attribute this double standard to racism.
The New York Times
mentioned the incident on page 7 under "World Briefs" on December 14,
1996. The Russian government has been uncooperative, still refusing to
give Chile a description of the canisters to aid in retrieval efforts.
Student Researchers: Robin Stovall, Kecia Kaiser
Evaluator: Catherine Nelson Ph.D.
Norplant and Human Lab Experiments in Third World Lead To
Forced Use in the United States
Title: "The Misuses of Norplant:
Who Gets Stuck?"
Date: November/December, 1996
WASHINGTON FREE PRESS
Title: "Norplant and the
Dark Side of the Law"
Date: March/April 1997
Title: "BBC Documentary Claims That
U.S. Foreign Aid Funded Norplant Testing On Uninformed Third World
Date: May 16, 1997
Low-income women in the United States, and in the Third
World, have been the unwitting targets of a U.S. policy to control
birth-rates. Despite continuous reports of debilitating effects of the
drug Norplant, women here and in the Third World, who have received the
implantable contraceptive, have had difficulty making their complaints
heard, and in some instances have been deceived, according to our
Joseph D'Agostino reports on the British Broadcasting
Corporation (BBC) documentary "The Human Laboratory" which accused the
U.S. Agency for International Development (USAID), of acting in
conjunction with the Population Council of New York City, to use
uninformed women in Bangladesh, Haiti, and the Philippines for tests of
Norplant. Many of these women were subjects in pre-injection drug trials
that began in 1985 in Bangladesh, one of the world's poorest countries.
Norplant is a set of six plastic cylinders containing a synthetic version
of a female hormone. It is intended to prevent pregnancy for five years.
Surgery is required for removal, at a cost far beyond the reach of
low-income women, whether in Bangladesh or the United States if the
removal is not subsidized.
The BBC documentary contained
interviews with women who complained of debilitating side effects from
Norplant, but who were rebuffed when they asked to have the implants
removed. These women stated that they had been told that the drug was safe
and not experimental. Implantation was free.
One woman interviewed
in the documentary said that after implantation, suddenly her body became
weak, and that she couldn't get up, look after her children, or cook.
Other women reported similar problems, stating that when they asked to
have Norplant removed, they were told it would ruin the study. "I went to
the clinic as often as twice a week," one woman said, "But they said,
'This thing we put in your arm costs 5,000 takas. We'll not remove it
unless you pay this money.'" The narrator of the documentary, Farida
Akhter, recounted that when another woman begged to have the implant
removed, saying "I'm dying, please help me get it out," she was told,
"Okay, when you die, inform us, we'll get it out of your body."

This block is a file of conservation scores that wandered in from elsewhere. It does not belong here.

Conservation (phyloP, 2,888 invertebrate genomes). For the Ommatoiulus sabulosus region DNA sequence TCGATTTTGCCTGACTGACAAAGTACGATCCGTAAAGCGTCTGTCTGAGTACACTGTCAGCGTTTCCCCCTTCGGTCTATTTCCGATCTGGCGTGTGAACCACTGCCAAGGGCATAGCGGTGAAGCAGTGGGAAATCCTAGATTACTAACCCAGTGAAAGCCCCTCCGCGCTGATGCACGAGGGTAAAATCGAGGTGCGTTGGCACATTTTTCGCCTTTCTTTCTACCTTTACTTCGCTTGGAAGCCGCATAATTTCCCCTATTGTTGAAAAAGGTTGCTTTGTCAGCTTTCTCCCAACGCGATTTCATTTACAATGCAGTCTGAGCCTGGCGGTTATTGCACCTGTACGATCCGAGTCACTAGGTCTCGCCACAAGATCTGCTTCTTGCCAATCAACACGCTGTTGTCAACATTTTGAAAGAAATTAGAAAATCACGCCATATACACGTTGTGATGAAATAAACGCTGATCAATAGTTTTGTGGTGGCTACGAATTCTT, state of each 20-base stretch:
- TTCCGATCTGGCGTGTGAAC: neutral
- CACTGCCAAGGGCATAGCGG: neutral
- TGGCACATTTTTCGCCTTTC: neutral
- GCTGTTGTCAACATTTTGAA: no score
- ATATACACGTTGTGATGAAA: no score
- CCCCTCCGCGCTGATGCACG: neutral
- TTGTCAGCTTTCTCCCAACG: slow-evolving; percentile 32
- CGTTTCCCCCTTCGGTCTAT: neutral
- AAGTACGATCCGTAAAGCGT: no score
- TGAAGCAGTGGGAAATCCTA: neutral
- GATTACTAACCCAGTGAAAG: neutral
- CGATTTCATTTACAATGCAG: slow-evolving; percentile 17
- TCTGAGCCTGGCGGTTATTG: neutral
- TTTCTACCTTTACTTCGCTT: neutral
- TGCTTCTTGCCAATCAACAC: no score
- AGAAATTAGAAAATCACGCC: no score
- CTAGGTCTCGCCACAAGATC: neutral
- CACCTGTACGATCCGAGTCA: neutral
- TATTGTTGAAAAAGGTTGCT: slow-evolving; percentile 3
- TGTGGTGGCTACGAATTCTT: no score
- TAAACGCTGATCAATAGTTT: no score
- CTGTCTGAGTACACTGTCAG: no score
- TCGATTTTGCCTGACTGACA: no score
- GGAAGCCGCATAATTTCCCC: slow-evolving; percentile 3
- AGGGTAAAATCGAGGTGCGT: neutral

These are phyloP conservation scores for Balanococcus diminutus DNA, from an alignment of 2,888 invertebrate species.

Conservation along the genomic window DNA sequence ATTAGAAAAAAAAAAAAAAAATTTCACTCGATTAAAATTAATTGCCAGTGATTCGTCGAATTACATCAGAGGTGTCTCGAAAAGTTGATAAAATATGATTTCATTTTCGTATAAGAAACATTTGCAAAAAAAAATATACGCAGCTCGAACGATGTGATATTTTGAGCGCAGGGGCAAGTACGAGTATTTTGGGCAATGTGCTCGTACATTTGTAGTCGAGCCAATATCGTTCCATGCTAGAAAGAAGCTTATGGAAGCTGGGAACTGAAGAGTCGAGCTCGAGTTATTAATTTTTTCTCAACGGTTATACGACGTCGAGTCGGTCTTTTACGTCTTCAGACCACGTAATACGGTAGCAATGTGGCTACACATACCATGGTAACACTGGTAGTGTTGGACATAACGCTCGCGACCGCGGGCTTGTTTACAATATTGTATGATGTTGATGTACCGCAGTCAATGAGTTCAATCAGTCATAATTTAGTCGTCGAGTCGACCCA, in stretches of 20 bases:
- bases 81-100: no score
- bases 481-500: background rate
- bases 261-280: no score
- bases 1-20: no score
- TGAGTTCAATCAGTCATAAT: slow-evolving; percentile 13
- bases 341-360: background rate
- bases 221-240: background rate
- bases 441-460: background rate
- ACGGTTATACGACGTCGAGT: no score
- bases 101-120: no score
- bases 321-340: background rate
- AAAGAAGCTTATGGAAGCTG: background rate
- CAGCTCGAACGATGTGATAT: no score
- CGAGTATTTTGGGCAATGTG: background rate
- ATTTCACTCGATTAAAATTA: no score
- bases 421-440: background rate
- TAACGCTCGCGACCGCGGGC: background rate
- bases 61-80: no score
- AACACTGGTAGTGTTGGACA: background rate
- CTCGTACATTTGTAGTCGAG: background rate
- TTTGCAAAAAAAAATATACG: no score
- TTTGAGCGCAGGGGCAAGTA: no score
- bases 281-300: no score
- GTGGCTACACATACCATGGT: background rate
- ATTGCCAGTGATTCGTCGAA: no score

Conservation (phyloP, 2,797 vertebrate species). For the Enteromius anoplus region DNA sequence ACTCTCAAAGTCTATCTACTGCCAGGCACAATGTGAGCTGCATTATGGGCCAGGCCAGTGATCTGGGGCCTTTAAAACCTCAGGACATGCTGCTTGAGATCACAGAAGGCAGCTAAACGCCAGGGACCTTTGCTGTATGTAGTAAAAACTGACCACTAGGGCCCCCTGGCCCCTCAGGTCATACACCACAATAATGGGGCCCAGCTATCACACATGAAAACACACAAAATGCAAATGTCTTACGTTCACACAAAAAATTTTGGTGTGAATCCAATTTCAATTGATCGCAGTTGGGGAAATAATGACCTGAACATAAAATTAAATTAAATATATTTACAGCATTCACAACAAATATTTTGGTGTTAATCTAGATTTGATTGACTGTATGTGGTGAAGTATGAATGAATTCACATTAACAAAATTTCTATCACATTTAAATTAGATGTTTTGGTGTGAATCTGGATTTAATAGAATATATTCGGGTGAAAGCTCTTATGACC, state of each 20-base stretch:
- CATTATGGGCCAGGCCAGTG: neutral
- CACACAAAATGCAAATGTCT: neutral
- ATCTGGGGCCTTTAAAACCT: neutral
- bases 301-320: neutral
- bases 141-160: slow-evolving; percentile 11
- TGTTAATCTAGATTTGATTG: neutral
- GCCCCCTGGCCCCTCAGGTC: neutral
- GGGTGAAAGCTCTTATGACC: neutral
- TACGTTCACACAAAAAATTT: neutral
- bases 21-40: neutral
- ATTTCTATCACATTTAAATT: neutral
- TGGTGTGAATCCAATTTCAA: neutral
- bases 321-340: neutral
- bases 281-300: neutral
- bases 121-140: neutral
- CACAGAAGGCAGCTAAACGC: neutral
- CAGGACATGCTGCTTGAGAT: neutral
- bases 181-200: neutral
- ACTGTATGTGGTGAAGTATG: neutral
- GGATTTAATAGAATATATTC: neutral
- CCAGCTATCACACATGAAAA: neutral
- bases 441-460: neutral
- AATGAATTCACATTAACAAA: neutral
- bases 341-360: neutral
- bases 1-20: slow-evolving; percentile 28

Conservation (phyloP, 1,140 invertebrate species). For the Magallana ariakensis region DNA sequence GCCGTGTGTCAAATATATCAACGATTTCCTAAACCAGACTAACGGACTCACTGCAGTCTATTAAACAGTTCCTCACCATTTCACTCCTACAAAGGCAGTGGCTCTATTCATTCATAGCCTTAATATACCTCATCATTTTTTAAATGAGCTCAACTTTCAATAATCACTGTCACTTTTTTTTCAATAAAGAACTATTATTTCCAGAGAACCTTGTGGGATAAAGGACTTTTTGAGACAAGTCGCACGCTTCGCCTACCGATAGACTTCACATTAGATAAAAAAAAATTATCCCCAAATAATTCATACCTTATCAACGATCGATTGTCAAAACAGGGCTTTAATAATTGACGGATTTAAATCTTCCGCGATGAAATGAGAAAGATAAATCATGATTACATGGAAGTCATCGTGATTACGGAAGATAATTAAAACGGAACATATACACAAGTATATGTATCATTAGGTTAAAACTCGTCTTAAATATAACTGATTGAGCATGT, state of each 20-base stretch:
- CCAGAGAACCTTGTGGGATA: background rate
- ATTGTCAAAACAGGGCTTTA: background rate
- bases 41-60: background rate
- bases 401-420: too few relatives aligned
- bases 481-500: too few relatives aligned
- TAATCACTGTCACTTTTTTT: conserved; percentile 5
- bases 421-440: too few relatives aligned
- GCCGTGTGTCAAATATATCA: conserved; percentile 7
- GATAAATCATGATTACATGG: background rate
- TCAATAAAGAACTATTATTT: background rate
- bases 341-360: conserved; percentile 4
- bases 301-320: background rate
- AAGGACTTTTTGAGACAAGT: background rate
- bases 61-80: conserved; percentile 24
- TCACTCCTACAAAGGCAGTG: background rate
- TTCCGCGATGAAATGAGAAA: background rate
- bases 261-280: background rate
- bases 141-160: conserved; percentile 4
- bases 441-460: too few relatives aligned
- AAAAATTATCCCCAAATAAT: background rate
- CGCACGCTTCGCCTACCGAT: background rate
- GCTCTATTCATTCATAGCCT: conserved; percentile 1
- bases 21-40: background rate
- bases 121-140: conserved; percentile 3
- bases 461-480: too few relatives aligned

documentary asserts that the women should have been told that the
pre-introductory trials were to assess the drug's safety, efficiency, and
acceptability. Now, says the BBC, many women who were used in the trials
have suffering from eyesight disorders, strokes, persistent bleeding and
other side effects.
The Norplant saga appears to have global
political implications, however, which interfere with reasonable
resolution. According to the documentary, the U.S. government considers
global population control a "national security issue" and has increased
U.S. population control efforts around the world.
devices are figuring in reproductive rights policies in the U.S. as well.
Journalist Rebecca Kavoussi reports that the reproductive rights of women
addicted to drugs or alcohol have once again become the focus of
legislation. Senate Bill 5278, now under consideration in the state of
Washington, would require "involuntary use of long-term pharmaceutical
birth control" (Norplant) for women who give birth to drug-addicted
babies. Under this proposal, a woman who gives birth to a drug-addicted
baby would get two chances, the first voluntary, the second mandatory, to
undergo drug treatment and counseling. Upon the birth of a third
drug-addicted child, the state would force the mother to undergo surgery
to insert the Norplant contraceptive.
Jennifer Washburn focuses on
Medicaid rejection of Norplant removals in the U.S. State Medicaid
agencies, for example, often generously cover the cost of Norplant
insertion but don't cover removal before the full five years. Although
Medicaid policy may cover early removal "when determined 'medically
necessary,'" medical necessity is determined by the provider and the
Medicaid agency, not the patient.
Norplant side effects have
resulted in over 400 lawsuits being filed against Wyeth-Ayerst, the maker
of Norplant. These lawsuits include class-actions representing over 50,000
Student Researchers: Carolyn Williams, Katie Sims
Evaluator: Jeanette Koshar, Ph.D.
Little Known Federal Law Paves The Way for National
Date: May-June 1997
"National ID Card is Now Federal Law and Georgia Wants to Help Lead the
Author: Cyndee Parker
York Times, September 8, 1996, Section 6; Page 58, Column 1
article in The San Francisco Chronicle, September 19, 1996, Page
In September 1996, President Clinton signed the Illegal